Again, if you haven't realized it yet, this little bit of deception by VW was not a very smart thing to do:
Volkswagen has agreed to pay up to $14.7 billion to settle claims stemming from its diesel emissions cheating scandal, in what would be one of the largest consumer class-action settlements ever in the United States.
The proposed settlement involving the federal government and lawyers for the owners of about 475,000 Volkswagen vehicles, includes a maximum of $10.03 billion to buy back affected cars at their pre-scandal values, and additional cash compensation for the owners, according to two people briefed on the settlement’s terms.
The cash compensation offered to each car owner will range from $5,100 to $10,000. Both the buyback price and amount of the additional compensation will depend on the cars’ value before Volkswagen’s public admission last September that its supposed “clean diesel” cars had been deliberately designed to cheat on air-quality tests.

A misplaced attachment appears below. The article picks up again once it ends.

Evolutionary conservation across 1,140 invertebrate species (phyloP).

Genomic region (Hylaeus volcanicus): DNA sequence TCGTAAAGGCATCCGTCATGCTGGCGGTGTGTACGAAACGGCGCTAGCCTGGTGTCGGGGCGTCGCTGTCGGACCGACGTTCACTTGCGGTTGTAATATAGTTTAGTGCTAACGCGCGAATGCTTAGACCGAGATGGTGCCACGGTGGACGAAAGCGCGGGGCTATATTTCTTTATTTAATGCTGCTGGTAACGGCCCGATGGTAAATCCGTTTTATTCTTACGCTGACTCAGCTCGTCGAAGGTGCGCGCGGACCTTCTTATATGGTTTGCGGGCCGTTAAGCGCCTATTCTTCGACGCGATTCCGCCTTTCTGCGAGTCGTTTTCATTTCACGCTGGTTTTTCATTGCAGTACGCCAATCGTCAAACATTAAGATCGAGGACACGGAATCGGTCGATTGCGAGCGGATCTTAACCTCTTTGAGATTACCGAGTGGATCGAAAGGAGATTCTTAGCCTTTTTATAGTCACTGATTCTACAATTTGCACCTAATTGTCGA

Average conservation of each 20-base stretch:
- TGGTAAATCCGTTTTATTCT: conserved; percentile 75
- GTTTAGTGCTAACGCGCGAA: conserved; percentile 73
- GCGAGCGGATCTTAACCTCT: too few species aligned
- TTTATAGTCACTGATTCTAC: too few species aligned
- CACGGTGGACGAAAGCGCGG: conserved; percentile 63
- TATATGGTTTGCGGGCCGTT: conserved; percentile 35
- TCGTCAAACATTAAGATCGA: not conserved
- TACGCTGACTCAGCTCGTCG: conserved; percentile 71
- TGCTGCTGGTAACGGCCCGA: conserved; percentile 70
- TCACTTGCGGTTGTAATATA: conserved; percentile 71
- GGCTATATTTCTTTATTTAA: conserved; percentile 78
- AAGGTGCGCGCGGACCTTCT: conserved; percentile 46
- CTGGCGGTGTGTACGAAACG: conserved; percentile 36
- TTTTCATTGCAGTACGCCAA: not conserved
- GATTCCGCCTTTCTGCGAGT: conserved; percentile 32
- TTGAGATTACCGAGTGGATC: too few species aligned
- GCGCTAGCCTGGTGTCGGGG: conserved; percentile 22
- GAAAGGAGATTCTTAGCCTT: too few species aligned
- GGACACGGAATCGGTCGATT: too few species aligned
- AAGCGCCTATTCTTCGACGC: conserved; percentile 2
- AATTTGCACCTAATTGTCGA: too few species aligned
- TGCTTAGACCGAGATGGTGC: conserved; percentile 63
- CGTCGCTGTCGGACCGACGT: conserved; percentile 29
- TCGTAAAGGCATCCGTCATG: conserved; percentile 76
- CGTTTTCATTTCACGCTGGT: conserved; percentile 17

Despite the scope of the deal, which would still require the approval of the federal judge overseeing the case, the settlement would cover only a small fraction of the 11 million diesel cars worldwide — most of them in Europe — that Volkswagen has acknowledged contained the cheating software. ...
The size of the settlement would approach the $18.7 billion agreement that BP reached last year meant to resolve all federal, state and local claims against the oil giant arising from the 2010 Gulf of Mexico oil spill, which at the time was the largest civil settlement with any single entity in the nation’s history.
This is much higher than my back-of-the-envelope damage estimate of $1000 per car. I suppose you must pay top dollar when you are selling a differentiated product with reputational effects (I've been teaching MBA managerial economics, can you tell?).